• Do you have people who see it as their role to say “no” to change in order to preserve historical practices?
  • Do you allow people to attack old business practices, products, methods, technologies and assumptions – or are people who attempt to attack Lock-ins shunned, even pushed out?

  continue reading

178 odcinków

Artwork
iconUdostępnij
 
Manage episode 379521384 series 3257207
Treść dostarczona przez Spark Partners, Adam Hartung, and Manny Teran. Cała zawartość podcastów, w tym odcinki, grafika i opisy podcastów, jest przesyłana i udostępniana bezpośrednio przez Spark Partners, Adam Hartung, and Manny Teran lub jego partnera na platformie podcastów. Jeśli uważasz, że ktoś wykorzystuje Twoje dzieło chronione prawem autorskim bez Twojej zgody, możesz postępować zgodnie z procedurą opisaną tutaj https://pl.player.fm/legal.

War in Ukraine. War in Israel. Threat of war in Taiwan and South China Sea. Near war in Kosovo & Serbia. A House of Representative with no Speaker. It seems like one of the biggest trends is incredible conflict. How can business deal with this?

This podcast explores how conflicts begin due to differing beliefs based on historical experiences. In business we often “Lock in” behaviorally, structurally and with our costs to a model – or way of doing business. We create “sacred cows” that cannot be challenged easily within the organization. And due to commonality of participants frequently we develop “not invented here” defenses against new ideas, processes, products, technologies and even regulations. As time passes we become ever more firm (locked in) to defending and extending the business as it was created, rather than addressing how external events require change in order to sustain.

Kodak Locked-in to film. Xerox Locked-in to click meters. Hostess Locked-in to sliced white bread and sugary mass-produced pastries. Toys-R-Us Locked-in to physical stores. Radio Shack Locked-in to an outdated product line for electronic hobbyists. IBM Locked-in to data centers and big computers. Unwilling to address sacred cows and allowing not invented here to drive decisions these companies were devastated by external market shifts.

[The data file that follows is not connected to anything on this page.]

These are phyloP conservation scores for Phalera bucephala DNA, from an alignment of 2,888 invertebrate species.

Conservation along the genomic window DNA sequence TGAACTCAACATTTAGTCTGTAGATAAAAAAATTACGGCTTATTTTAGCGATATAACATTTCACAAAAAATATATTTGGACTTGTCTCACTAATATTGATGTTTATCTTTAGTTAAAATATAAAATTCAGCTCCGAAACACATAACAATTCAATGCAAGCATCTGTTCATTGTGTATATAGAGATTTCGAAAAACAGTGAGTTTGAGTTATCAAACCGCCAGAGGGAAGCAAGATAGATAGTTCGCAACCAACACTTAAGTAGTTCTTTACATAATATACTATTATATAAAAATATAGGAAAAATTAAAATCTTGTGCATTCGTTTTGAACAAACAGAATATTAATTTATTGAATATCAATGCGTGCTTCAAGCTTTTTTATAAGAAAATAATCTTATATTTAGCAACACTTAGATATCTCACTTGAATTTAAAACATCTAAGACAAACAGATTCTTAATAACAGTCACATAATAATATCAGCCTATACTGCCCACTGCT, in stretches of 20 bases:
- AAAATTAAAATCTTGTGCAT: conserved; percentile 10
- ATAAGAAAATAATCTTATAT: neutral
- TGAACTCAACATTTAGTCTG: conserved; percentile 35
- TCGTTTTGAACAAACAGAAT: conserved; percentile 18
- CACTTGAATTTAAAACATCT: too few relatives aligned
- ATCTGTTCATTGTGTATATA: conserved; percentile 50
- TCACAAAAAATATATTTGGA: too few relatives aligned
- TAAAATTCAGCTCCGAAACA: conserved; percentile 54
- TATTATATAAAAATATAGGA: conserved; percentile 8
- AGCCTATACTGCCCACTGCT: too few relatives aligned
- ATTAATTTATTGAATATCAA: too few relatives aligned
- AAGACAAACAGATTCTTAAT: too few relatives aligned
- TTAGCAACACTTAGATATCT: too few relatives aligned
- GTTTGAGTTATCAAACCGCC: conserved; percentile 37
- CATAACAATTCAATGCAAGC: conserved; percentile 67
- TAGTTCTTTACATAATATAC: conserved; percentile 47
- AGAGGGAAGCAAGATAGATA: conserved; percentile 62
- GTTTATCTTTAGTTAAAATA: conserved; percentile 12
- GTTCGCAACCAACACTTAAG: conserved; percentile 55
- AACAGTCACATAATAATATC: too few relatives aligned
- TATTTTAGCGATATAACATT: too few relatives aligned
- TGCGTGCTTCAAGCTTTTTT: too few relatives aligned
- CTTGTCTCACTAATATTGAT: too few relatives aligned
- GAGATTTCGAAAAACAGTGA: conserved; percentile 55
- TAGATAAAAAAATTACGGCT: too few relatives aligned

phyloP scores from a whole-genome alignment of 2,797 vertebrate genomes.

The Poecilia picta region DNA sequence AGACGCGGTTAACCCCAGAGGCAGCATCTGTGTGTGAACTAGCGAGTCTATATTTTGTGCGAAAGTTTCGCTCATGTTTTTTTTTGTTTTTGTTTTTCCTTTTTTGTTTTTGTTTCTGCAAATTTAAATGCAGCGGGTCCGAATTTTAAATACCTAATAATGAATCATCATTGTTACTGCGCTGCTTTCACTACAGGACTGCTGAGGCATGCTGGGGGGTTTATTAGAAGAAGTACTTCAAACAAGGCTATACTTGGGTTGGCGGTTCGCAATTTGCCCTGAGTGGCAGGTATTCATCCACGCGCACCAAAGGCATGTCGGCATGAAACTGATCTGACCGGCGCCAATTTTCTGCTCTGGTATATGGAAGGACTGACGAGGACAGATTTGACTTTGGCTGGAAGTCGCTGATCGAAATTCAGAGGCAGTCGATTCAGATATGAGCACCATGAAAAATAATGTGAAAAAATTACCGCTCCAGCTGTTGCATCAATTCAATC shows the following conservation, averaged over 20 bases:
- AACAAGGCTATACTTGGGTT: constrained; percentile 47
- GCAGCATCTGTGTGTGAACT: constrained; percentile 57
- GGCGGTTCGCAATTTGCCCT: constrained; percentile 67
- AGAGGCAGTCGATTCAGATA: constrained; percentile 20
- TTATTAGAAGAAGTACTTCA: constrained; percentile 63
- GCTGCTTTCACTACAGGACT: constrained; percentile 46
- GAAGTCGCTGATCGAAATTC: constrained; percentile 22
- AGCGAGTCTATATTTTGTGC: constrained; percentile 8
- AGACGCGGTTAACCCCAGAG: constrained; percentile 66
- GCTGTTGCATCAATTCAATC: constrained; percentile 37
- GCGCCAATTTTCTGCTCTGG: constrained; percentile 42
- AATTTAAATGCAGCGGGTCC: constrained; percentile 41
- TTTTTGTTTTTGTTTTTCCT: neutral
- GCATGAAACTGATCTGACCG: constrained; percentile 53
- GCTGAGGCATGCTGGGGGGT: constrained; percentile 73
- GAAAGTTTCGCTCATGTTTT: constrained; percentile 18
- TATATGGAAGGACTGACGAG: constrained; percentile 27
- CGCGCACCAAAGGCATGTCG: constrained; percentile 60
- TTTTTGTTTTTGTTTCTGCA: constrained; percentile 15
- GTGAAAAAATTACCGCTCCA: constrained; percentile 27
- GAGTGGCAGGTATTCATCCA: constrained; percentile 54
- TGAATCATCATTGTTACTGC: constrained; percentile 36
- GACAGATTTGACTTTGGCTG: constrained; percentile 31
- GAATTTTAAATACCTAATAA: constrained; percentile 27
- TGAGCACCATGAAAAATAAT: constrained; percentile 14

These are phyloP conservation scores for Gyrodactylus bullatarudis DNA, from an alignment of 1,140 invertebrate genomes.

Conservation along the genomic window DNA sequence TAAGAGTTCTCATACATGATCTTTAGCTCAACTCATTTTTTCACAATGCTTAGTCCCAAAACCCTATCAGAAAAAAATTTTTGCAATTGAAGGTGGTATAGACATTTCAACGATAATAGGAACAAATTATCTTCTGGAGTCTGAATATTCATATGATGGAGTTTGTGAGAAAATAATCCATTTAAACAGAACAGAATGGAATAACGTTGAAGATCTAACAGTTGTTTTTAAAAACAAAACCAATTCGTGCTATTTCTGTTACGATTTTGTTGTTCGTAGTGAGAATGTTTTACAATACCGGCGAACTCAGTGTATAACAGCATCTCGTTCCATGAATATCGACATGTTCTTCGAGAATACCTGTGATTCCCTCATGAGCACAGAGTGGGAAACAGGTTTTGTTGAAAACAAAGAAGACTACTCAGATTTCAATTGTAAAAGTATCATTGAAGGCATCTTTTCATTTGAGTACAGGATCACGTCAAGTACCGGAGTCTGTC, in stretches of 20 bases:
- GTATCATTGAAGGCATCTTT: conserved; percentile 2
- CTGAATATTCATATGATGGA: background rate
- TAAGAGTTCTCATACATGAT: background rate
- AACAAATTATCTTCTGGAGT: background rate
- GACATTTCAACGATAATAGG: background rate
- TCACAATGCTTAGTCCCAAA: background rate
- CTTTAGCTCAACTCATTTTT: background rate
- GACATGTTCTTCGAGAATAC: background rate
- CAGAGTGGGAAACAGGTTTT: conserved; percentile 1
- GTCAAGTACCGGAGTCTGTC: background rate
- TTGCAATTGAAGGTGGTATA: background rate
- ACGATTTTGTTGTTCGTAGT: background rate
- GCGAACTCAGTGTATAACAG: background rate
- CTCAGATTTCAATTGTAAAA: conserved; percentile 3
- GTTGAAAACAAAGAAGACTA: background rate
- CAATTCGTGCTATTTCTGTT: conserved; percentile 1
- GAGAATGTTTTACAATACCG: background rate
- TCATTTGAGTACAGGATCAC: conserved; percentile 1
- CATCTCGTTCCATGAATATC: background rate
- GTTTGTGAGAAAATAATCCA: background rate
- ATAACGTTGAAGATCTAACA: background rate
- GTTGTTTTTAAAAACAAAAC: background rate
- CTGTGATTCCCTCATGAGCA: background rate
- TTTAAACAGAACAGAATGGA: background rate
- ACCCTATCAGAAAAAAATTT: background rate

The best way to deal with conflict is to dig into how organizations, or parts of the organization, are locked in and address when they locked in, why, and compare that previous environment to today’s. Then we can identify how alternatives have developed (and can be developed) due to changes in the external environment, which are best dealt with by overcoming the Lock-in and evolving toward a future better aligned with trends. Rather than argue about “who is right” (conflict) it is better to identify the sources of Lock-in and then attack those processes and assumptions in order to gain agreement for new solutions.

The podcast closes with a look at how Disney has suffered horribly due to its Lock-ins. When a new CEO redirected the company to new markets with new products during the pandemic he launched a new strategy aligned with market trends. But the old CEO went to the Board and got him fired, playing on Lock-ins to old business models. Now Disney is mis-aligned with markets, revenues are stumbling, and the stock has cratered. An unwillingness of the old CEO and Board to overcome Lock-ins has turned a tremendous strategic shift into a strategy-free disaster.

Thinking points:

  • Do you know your organization’s “sacred cows?”
  • Can you identify ideas that were dropped because they were “not invented here?”
  • Do you have people who see it as their role to say “no” to change in order to preserve historical practices?
  • Do you allow people to attack old business practices, products, methods, technologies and assumptions – or are people who attempt to attack Lock-ins shunned, even pushed out?

  continue reading

178 odcinków